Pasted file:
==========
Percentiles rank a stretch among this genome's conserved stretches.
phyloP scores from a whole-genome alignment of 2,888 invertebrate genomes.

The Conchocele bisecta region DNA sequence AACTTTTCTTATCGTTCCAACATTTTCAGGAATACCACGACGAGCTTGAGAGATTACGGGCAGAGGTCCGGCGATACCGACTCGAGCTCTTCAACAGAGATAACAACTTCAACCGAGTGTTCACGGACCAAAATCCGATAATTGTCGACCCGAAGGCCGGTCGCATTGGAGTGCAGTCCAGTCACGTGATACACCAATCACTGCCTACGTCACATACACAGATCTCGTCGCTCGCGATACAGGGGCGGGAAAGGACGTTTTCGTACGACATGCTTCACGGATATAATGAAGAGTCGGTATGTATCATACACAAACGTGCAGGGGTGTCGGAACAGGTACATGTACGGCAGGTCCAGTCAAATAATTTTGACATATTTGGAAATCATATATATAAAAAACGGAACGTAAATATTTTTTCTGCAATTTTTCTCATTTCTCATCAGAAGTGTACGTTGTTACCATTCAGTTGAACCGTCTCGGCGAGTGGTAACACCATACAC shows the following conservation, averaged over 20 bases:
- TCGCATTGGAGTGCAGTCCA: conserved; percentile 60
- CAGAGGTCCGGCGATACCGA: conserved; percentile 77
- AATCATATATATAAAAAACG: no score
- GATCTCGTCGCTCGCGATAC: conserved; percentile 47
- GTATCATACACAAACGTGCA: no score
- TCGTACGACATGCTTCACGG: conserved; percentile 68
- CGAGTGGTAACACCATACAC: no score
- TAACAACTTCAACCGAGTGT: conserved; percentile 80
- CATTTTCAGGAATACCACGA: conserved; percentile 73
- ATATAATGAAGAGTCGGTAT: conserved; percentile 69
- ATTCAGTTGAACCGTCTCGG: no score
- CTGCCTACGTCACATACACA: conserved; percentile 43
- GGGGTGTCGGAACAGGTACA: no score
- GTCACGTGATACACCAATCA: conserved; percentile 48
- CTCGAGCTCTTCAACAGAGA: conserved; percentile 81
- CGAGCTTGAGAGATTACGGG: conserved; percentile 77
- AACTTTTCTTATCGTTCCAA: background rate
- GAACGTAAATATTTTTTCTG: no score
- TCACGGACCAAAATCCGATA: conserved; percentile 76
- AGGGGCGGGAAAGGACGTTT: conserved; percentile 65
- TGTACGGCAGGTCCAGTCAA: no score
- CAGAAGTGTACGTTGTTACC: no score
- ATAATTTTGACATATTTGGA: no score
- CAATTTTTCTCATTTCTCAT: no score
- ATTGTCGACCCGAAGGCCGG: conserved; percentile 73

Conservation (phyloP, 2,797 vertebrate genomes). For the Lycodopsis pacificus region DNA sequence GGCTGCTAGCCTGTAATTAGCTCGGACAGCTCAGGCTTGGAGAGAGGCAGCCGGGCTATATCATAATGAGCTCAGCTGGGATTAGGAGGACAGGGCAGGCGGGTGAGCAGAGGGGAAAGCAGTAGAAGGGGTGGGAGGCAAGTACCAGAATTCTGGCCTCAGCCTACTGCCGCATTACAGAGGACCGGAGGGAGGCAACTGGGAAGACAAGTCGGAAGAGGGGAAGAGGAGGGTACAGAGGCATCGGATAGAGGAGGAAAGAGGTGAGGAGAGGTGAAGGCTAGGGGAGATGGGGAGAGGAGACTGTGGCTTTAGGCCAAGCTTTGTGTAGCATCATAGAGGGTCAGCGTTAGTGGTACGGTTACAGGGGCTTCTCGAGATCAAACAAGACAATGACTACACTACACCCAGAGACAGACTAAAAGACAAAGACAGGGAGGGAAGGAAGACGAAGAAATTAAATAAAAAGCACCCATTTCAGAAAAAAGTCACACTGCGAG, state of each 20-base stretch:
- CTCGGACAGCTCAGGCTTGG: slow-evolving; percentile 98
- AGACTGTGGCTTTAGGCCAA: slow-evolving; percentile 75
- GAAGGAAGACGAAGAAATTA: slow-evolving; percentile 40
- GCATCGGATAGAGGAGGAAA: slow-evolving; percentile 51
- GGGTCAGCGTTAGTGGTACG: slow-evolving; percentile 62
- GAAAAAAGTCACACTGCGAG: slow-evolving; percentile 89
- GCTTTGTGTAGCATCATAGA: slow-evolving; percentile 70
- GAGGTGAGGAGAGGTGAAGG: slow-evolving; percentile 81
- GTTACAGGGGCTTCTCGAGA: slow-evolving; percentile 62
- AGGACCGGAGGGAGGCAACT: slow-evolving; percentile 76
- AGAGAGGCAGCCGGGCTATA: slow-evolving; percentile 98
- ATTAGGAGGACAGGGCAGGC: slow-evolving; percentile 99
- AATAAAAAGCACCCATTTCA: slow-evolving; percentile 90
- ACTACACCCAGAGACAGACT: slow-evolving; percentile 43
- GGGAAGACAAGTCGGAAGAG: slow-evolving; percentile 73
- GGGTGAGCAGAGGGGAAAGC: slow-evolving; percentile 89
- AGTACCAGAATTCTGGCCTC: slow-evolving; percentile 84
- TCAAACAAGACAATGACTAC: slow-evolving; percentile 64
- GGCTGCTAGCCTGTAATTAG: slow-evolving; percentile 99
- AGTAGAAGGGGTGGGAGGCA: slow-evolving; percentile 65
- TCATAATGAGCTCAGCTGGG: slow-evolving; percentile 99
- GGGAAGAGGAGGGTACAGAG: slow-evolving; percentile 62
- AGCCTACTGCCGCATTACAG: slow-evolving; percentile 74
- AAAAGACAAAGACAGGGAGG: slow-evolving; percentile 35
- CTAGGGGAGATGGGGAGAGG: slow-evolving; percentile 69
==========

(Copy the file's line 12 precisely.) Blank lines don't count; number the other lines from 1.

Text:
- CATTTTCAGGAATACCACGA: conserved; percentile 73